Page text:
Premier Foods still ‘in sticky situation’ after jam sale to Hain Celestial

By Mike Stones

- Last updated on GMT

Related tags: Hain celestial, Investment

Hain Celestial has snapped up Premier's spreads and jams business for £200M
Hain Celestial has snapped up Premier's spreads and jams business for £200M
Britain’s biggest food manufacturer is “still in a sticky situation” after selling its sweet spreads and jellies business to US multi-national Hain Celestial for £200M, according to a leading City analyst.

Premier announced yesterday (August 23) it will receive £170M in cash and £30M in Hain Celestial shares, with the cash being used to repay its debt of £1.27bn.

Panmure analyst Damian McNeela said the sale price was ahead of Panmure’s expectation of £180M. “To date, the company has raised proceeds of £275M and is undoubtedly making good progress towards its disposal proceeds target of £330M by June 2014,”​ he said in a note.

Cost savings are ahead of plan and should help to ease the profit dilution impact of the disposals, he added.

‘Precarious position’

But doubts about the firm’s giant debt burden continued to cause concern. "Post the transaction, we forecast that net debt/EBITDA​ [earnings before interest, tax, depreciationand amortisation] will fall from 5.45x to 4.93x in FY​ [financial year] 2012. But they will rise from 4.78x to 4.99x in FY 2013. As such, we believe the business remains in a precarious position."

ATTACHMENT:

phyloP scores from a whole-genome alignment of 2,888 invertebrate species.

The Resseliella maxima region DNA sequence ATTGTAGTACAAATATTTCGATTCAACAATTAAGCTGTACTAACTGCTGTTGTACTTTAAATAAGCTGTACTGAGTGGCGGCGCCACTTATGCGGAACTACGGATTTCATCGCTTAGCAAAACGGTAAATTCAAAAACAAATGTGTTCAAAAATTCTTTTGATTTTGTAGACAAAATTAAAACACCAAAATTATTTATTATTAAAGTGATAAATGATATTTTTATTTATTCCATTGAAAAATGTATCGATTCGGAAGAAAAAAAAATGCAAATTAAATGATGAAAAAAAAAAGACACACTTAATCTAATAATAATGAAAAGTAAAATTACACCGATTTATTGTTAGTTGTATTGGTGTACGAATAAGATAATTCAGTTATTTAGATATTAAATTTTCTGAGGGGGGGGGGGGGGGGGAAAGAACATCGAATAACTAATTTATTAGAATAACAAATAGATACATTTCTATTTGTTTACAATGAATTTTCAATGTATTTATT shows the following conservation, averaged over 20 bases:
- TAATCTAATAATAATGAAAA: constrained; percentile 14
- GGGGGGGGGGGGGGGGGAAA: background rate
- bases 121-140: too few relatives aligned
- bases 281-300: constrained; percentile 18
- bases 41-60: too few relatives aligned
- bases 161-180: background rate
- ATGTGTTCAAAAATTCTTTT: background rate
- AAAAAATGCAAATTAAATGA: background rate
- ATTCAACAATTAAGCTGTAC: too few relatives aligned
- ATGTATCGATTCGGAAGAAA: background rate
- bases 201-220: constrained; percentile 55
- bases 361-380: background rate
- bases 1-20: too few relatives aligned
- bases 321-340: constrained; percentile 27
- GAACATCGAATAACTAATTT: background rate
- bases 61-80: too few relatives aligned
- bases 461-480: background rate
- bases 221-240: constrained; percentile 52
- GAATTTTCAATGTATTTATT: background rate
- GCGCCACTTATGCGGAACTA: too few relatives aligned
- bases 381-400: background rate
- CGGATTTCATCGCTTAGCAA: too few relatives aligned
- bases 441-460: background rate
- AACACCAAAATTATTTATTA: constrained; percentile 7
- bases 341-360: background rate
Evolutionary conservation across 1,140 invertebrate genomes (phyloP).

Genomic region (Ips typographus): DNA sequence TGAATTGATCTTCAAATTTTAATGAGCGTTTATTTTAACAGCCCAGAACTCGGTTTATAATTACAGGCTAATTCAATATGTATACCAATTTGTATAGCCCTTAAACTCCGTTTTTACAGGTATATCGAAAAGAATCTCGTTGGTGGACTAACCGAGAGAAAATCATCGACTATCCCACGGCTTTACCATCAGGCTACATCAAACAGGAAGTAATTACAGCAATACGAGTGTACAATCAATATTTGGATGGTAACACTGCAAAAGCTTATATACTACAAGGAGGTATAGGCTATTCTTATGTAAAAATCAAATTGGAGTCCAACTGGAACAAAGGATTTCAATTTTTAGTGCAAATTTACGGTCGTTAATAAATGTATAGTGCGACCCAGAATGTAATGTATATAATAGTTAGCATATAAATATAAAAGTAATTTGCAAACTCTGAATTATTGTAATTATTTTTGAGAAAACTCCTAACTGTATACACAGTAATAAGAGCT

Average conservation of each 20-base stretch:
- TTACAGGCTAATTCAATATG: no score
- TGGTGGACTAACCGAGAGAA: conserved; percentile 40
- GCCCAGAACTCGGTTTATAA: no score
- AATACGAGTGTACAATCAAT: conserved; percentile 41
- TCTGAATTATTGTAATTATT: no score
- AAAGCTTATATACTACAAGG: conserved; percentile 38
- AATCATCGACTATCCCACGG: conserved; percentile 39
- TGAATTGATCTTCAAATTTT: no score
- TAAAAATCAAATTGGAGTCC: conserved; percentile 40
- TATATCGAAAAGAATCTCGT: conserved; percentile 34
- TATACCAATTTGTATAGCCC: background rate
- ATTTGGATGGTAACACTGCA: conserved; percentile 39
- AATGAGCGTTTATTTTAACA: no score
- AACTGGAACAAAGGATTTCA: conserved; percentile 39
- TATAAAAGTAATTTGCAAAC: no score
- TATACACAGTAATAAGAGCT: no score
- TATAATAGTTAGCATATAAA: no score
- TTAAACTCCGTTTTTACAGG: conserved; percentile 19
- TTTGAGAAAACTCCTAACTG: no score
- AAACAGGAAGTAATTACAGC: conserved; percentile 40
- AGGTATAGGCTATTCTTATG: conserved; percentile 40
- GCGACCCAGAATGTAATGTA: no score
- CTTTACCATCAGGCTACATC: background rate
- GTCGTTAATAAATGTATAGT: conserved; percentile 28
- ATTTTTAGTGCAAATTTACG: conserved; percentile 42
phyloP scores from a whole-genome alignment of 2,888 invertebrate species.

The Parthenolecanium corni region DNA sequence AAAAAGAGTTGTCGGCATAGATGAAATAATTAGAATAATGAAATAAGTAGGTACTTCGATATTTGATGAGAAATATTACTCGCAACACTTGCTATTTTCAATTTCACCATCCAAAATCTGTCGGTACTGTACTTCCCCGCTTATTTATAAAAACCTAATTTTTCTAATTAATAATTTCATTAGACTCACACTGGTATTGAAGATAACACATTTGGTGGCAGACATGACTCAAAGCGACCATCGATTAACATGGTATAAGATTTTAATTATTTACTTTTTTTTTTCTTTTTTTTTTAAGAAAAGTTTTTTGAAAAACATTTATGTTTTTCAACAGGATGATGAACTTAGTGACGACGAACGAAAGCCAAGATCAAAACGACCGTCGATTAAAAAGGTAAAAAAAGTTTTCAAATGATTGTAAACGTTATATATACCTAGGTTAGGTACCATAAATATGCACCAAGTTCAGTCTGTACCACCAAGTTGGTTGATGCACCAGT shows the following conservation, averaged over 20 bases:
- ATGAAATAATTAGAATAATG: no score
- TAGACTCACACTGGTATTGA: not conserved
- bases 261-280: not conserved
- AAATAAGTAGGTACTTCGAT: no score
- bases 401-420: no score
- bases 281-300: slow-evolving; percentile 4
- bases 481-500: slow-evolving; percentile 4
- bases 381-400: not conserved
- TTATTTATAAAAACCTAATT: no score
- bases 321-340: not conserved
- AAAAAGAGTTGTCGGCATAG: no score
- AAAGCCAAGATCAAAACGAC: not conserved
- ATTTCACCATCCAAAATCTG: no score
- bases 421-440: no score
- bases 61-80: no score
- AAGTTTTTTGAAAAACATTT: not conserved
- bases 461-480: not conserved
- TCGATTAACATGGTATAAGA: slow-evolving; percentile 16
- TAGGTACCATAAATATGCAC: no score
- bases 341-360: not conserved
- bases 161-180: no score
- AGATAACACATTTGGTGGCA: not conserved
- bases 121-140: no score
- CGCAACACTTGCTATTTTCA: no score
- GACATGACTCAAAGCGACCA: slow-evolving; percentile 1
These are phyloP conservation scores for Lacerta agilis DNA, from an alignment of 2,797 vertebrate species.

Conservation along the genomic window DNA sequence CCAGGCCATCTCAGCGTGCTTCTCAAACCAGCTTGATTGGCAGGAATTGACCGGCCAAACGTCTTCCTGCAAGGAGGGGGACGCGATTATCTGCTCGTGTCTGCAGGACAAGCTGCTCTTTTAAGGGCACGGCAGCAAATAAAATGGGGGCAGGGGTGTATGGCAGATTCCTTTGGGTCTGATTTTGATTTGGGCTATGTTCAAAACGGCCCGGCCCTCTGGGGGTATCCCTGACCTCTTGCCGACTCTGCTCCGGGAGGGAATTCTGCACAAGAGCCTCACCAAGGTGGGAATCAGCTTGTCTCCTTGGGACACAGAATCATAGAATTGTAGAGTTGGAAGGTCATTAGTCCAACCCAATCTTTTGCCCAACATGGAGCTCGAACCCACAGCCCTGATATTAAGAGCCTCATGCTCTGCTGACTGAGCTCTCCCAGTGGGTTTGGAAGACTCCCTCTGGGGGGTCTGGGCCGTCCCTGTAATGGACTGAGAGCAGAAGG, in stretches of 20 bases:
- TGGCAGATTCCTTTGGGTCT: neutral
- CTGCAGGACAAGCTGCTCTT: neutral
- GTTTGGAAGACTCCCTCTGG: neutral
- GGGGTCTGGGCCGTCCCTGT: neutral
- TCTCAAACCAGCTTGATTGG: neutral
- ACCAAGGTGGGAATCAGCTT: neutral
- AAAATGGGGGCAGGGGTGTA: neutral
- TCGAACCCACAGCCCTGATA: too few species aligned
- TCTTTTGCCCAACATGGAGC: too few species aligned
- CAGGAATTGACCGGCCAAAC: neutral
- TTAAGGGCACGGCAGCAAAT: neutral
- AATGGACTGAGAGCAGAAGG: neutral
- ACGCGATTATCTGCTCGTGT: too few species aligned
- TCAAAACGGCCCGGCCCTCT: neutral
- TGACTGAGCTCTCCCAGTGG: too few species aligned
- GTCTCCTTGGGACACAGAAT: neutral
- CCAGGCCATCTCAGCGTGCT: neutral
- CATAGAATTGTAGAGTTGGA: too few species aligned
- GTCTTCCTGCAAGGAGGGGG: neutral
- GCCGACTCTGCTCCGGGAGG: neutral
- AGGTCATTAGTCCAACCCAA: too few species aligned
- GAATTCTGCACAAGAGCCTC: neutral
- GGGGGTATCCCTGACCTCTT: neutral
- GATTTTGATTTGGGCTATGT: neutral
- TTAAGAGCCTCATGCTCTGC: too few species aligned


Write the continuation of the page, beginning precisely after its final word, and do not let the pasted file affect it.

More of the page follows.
Premier boss Michael Clarke said: "This divestment is a major step forward in our strategy to simplify the business and focus on our Power Brands. Following completion of this sale, we will have raised around £275M of the £330M disposal proceeds that we committed to achieving by June 2014. This will represent a 22% reduction in our net debt since the half year.”

With its net debt/EBITDA expected to stay close to 5x in financial year 2013, Panmure maintained its ’hold’ recommendation.

The sale includes the brands: Hartley’s, Robertson’s, Frank Cooper, Gales and Sun-Pat and the Histon factory where most are made.

International company

Clarke added its sweet spreads and jellies business was not core to Premier Foods. “Our employees in this business will benefit from being part of an international company that is committed to investing in, and growing, these categories,"​ he said.

Irwin Simon, founder, president and ceo of Hain Celestial said: "In order for Hain Celestial to become the largest healthy food company in the UK, we needed to expand into ambient grocery where we have seen health and nutrition gain traction with consumers.

“The acquisition of the Premier Foods’ brands furthers our goal to expand in the United Kingdom with the addition of ambient grocery products. Key to the success will be the experienced workforce and management at the Histon facility who we look forward to working with."

To read the analysts’ verdict on Clarke’s first year at the helm of Premier, click here​.

For Clarke’s own assessment, click here​.

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